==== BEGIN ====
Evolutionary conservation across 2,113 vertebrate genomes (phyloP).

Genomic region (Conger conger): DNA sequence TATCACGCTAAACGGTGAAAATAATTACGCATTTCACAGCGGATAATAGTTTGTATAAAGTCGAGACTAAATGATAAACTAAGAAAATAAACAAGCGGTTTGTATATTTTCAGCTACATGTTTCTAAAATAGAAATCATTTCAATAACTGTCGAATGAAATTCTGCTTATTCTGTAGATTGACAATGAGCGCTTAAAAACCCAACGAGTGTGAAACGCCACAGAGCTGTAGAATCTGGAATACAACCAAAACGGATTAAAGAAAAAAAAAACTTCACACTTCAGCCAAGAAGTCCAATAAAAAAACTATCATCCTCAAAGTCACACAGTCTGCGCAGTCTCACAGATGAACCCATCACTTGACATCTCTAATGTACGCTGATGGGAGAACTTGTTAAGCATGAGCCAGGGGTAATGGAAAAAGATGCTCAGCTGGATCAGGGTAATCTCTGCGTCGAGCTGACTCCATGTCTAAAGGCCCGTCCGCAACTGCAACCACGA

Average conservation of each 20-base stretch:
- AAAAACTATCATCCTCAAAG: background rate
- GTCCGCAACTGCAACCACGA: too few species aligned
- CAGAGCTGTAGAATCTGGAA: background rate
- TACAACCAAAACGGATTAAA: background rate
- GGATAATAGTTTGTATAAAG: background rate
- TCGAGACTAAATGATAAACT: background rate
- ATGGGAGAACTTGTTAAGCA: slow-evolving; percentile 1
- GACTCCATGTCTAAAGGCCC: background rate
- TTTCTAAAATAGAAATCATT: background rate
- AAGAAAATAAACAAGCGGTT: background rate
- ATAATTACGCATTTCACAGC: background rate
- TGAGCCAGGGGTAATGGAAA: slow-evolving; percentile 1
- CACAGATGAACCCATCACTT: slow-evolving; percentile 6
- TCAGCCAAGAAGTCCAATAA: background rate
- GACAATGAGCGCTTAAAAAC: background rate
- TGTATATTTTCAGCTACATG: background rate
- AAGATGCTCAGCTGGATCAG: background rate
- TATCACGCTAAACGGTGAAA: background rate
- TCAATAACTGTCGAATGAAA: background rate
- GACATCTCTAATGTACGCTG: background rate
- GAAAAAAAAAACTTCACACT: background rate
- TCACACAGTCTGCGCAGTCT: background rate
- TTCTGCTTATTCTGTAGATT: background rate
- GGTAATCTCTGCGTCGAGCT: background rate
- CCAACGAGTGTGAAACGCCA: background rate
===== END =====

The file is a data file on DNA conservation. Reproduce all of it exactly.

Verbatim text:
Evolutionary conservation across 2,113 vertebrate genomes (phyloP).

Genomic region (Conger conger): DNA sequence TATCACGCTAAACGGTGAAAATAATTACGCATTTCACAGCGGATAATAGTTTGTATAAAGTCGAGACTAAATGATAAACTAAGAAAATAAACAAGCGGTTTGTATATTTTCAGCTACATGTTTCTAAAATAGAAATCATTTCAATAACTGTCGAATGAAATTCTGCTTATTCTGTAGATTGACAATGAGCGCTTAAAAACCCAACGAGTGTGAAACGCCACAGAGCTGTAGAATCTGGAATACAACCAAAACGGATTAAAGAAAAAAAAAACTTCACACTTCAGCCAAGAAGTCCAATAAAAAAACTATCATCCTCAAAGTCACACAGTCTGCGCAGTCTCACAGATGAACCCATCACTTGACATCTCTAATGTACGCTGATGGGAGAACTTGTTAAGCATGAGCCAGGGGTAATGGAAAAAGATGCTCAGCTGGATCAGGGTAATCTCTGCGTCGAGCTGACTCCATGTCTAAAGGCCCGTCCGCAACTGCAACCACGA

Average conservation of each 20-base stretch:
- AAAAACTATCATCCTCAAAG: background rate
- GTCCGCAACTGCAACCACGA: too few species aligned
- CAGAGCTGTAGAATCTGGAA: background rate
- TACAACCAAAACGGATTAAA: background rate
- GGATAATAGTTTGTATAAAG: background rate
- TCGAGACTAAATGATAAACT: background rate
- ATGGGAGAACTTGTTAAGCA: slow-evolving; percentile 1
- GACTCCATGTCTAAAGGCCC: background rate
- TTTCTAAAATAGAAATCATT: background rate
- AAGAAAATAAACAAGCGGTT: background rate
- ATAATTACGCATTTCACAGC: background rate
- TGAGCCAGGGGTAATGGAAA: slow-evolving; percentile 1
- CACAGATGAACCCATCACTT: slow-evolving; percentile 6
- TCAGCCAAGAAGTCCAATAA: background rate
- GACAATGAGCGCTTAAAAAC: background rate
- TGTATATTTTCAGCTACATG: background rate
- AAGATGCTCAGCTGGATCAG: background rate
- TATCACGCTAAACGGTGAAA: background rate
- TCAATAACTGTCGAATGAAA: background rate
- GACATCTCTAATGTACGCTG: background rate
- GAAAAAAAAAACTTCACACT: background rate
- TCACACAGTCTGCGCAGTCT: background rate
- TTCTGCTTATTCTGTAGATT: background rate
- GGTAATCTCTGCGTCGAGCT: background rate
- CCAACGAGTGTGAAACGCCA: background rate